Friday, October 13, 2006

The Microcredit Prize

Finally, a Nobel peace prize, has been given for something worthy. Many conservatives have argued for this type of solution to poverty for years. It may be a progressive idea. It is a good idea. I am talking about the microlending system, created by economist Muhammad Yunus.

I think this whole concept is fantastic. It is the perfect marriage of modern, low cost computer accounting technology and the needs of real people stagnating in poverty.

It removes an element of global charity we know does not work on long term poverty problems; the current process of giving money without reservation. It is no surprise that poverty pimping bureaucracies will resist this tooth and nail. They make money, while passing out other people’s money. They can take the credit for being good global citizens. That is liberalism at its worst.

Apparently, not everyone is on the train, as is described in this Hindu Business Line article by Sudhirendar Sharma:

IT is a two-edged sword. While it supposedly takes the rural poor into a new domain of economic freedom, it keeps the corporate sector hopeful of exploiting this freedom. It helps the formal banking system shun its prime task of extending credit to the rural poor, ...

As we all know the 'formal banking system' is really working wonders is it not? Please.

... but provides the necessary refuge to politicians from uncomfortable questions about generating jobs for the unemployed.

Here is the classic liberal view on Government hand holding. He thinks it is the duty of politicians to create jobs; Not the duty of free entrepreneurial people.

It is a sword conveniently wielded by both by the donors and the governments to create an illusion of freedom, growth and development.

I have news for you, Sudhirendar. If people have a job, growth, development and the freedom to spread it around, they will not care whether you think it is an illusion or not.

Considered a panacea for poverty eradication, micro-credit is the current buzzword for economic emancipation.

Then he goes on to use liberal buzz phrases like 'trapped in a debt-cycle' and 'market exploitation'. He goes on and on about how it is just an evil global corporate conspiracy to elevate the poor from eating dirt, just so they can exploit them, by selling them cell phones and consumer products.

Poor bastards.

With microcredit, they will be denied the soul lifting dignity of begging for food from state bureaucrats and global liberal charities, between loans from Guido the kneebreaker.


Microcredit means microrisk. Providing a large pool of investor resources, giving out small loans, spreads the risk into statistical obscurity. As long as the majority recipients re-pay, in good faith, everyone benefits. The economy benefits. The person without collateral or means, gets more just than a hand out.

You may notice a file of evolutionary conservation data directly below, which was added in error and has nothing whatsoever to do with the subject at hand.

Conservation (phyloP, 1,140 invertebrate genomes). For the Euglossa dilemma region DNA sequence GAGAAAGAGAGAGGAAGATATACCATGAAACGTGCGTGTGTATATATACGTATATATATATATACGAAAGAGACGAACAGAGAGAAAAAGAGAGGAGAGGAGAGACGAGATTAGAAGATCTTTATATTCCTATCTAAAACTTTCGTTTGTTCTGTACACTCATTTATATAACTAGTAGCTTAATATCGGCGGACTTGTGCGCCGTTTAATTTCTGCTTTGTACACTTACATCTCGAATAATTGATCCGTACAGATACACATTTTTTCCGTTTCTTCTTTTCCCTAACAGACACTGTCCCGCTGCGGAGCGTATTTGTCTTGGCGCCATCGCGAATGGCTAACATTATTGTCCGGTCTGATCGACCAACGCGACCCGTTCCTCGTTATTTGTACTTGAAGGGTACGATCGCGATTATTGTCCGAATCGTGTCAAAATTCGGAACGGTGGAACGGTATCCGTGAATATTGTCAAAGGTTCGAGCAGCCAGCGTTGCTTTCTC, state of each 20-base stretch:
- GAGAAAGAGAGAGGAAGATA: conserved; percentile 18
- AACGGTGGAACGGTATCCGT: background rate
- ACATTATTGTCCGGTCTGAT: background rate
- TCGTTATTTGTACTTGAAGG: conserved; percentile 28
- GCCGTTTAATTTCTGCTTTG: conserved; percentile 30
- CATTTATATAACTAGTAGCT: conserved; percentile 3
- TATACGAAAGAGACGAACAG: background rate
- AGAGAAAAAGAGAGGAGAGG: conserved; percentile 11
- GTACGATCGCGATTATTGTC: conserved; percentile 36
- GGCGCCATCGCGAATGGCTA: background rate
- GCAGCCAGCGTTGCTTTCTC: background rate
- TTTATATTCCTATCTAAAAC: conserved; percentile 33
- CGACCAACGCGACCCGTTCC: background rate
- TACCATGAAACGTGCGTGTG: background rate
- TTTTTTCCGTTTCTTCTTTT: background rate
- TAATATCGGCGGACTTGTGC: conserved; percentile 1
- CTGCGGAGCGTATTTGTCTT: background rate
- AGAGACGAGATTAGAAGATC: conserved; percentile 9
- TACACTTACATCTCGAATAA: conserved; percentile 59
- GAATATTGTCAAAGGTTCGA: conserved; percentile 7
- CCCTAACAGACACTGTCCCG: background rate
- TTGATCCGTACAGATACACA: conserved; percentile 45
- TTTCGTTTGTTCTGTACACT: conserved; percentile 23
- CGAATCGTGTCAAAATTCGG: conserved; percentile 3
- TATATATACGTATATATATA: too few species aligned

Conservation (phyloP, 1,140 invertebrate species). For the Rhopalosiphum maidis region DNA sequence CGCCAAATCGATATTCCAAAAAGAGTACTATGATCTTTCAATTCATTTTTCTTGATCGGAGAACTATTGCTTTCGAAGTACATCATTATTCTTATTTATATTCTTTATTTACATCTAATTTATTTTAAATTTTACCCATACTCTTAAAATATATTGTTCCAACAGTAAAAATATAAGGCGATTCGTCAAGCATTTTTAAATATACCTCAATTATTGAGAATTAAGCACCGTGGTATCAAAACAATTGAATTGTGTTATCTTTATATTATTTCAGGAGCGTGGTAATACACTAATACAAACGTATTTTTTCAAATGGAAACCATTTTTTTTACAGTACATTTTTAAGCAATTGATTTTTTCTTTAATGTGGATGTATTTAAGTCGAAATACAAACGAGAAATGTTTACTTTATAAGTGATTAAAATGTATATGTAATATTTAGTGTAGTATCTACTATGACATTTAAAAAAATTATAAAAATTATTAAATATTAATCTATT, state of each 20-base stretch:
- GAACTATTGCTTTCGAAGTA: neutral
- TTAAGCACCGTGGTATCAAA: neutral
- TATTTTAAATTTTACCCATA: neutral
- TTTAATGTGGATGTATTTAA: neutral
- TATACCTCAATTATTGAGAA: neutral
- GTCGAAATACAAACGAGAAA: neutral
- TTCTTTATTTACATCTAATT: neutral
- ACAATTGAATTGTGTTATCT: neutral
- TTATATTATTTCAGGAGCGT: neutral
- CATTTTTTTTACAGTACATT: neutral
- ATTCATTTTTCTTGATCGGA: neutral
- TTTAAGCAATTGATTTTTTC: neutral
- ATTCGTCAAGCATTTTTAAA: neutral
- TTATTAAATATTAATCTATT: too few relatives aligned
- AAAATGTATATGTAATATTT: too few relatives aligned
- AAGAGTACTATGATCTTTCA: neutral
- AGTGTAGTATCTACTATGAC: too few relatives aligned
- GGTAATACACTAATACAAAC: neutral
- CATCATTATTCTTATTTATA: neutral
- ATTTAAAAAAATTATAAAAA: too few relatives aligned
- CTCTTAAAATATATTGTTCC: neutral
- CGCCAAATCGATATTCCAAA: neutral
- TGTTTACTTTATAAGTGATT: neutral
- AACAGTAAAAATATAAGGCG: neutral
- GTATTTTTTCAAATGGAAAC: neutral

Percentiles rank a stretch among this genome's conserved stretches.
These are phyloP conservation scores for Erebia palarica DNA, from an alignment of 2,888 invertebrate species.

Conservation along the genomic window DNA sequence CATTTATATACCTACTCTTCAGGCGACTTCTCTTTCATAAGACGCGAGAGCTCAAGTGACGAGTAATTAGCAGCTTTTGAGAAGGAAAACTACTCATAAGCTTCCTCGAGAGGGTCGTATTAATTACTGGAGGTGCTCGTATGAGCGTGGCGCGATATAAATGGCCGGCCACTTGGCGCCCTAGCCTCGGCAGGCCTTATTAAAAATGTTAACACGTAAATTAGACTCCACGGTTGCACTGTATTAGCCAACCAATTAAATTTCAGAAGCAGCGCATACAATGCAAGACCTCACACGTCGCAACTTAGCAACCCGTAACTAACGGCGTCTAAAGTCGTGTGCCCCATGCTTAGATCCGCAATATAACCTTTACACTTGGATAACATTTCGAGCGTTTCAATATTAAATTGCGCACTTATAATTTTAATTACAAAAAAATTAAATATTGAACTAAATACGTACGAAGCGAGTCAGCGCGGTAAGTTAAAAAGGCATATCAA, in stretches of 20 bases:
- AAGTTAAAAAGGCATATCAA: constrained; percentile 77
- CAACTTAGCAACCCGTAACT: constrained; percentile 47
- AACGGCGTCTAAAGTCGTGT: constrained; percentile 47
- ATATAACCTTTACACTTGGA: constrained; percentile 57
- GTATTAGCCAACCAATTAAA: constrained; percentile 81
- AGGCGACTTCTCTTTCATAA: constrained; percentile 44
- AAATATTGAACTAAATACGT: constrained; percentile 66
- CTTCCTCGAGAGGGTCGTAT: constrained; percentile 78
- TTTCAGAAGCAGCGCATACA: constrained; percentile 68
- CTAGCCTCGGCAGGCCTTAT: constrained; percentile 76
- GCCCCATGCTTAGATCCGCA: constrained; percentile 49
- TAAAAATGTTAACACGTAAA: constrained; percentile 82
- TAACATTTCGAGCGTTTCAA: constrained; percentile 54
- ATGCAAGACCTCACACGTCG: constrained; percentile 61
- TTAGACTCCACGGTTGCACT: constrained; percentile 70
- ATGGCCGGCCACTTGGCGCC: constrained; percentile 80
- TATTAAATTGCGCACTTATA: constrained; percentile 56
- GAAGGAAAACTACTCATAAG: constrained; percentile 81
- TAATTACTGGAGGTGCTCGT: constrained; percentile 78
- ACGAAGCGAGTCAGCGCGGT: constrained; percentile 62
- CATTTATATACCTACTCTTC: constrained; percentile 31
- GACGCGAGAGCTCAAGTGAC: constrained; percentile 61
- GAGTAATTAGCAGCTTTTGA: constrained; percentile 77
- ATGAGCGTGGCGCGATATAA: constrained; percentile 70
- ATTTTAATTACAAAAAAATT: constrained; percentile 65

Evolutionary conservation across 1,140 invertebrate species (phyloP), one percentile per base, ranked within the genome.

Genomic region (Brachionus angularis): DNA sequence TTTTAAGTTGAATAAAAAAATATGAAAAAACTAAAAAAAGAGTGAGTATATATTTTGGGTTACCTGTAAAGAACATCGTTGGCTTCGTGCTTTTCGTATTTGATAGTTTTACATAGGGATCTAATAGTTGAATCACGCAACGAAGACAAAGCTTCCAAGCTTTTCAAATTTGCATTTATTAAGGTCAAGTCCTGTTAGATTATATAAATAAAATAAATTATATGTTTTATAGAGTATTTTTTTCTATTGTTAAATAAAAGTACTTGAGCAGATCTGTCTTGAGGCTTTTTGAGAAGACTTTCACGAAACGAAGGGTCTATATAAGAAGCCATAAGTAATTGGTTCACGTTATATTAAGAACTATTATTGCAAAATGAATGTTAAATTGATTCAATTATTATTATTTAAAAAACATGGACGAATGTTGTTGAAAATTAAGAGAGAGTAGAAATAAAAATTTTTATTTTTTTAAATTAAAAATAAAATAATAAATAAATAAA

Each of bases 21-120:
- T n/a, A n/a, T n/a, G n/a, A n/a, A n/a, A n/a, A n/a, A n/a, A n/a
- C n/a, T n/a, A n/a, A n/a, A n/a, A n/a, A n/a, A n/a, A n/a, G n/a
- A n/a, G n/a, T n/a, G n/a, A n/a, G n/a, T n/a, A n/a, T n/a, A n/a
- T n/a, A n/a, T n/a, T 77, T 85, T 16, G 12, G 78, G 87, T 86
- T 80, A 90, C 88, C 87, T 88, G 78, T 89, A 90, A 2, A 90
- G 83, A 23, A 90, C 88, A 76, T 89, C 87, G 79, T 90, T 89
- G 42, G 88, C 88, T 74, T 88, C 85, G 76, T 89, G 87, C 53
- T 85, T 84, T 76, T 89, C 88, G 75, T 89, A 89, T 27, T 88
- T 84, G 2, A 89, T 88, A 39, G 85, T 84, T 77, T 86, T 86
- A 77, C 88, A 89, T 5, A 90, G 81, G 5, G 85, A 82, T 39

This type of system has a serious psychological benefit. People will be trusted with a little bit of responsibility. People are given that little piece of trust, without reservation.
They get the ability to borrow, without becoming a slave to black market forces.
They get exactly what the global liberal charities always claim they want for people; a chance to prove themselves and engage in self sustaining productivity. A claim is one thing, the reality is another.


Because it is not a pure charity, the microcredit system is not a black hole. The money does not disappear forever. When people pay those loans back, that money is rolled into other microcredit loans. This can become an engine of genuine economic liberty. It also means a relatively small amount of seed capital can grow quickly into loans for people who may have never gotten any assistance from a dried up charity.


It is not about a raw pool of money. It is about establishing the circulation of money. It is about creating a self-sustaining economy.

People who understand this are people who know how to fish, instead of just taking a fish, then coming back for more.



a4g said...

I first heard of microcredit 5-6 years ago, and was heartened by the transformative dignity that a $50 loan could impart to a woman who had only known degrading handouts. Like all good things in life, at its core is a paradox: in giving greatly, we amplify evil; in giving small-- and even then requiring repayment-- we ennoble our fellow men.

It is continually shocking how much monstrous evil can come from good intentions. Sharma is a perfect example of the danger of wedding arrogance and condescension with a central planning mindset. I think the real genius of conservatism is that we understand all too well our own arrogance and condescension, and strive to keep ourselves as far away from positions of absolute authority as possible.

The 'limited government' philosophy is somewhat of a trickle down from the battle against the demons that quietly grumble, banished into the hinterlands of our consciousness.

Insolublog said...

I could not have phrased it better myself, a4g. I think the genius is in the requirement of repayment and all the benefits that ensue.

It is like the bittorent of charity. With a moderate server and a modest monetary seed, you can quickly create and propagate enormous economic wealth.

As the standard of living rises, people talk about and share their growing prosperity. This is the best part of capitalism.

fmragtops said...

Oh come on, y'all! You know you were pulling for Mahmoud Ahmadinnerjacket! Now you're all on the "microcredit" bandwagon.

RT said...

I saw a feature about this man this evening. I was so impressed and thought, "Finally, a worthy winner." I am also very impressed with how he plans to spend his money.

Some people "get it."

Insolublog said...

fm. heh. Hey brother, can you spare a nickel?

RT - He certainly fits the category.

FIAR said...

I thought Microedit was the new version of windows.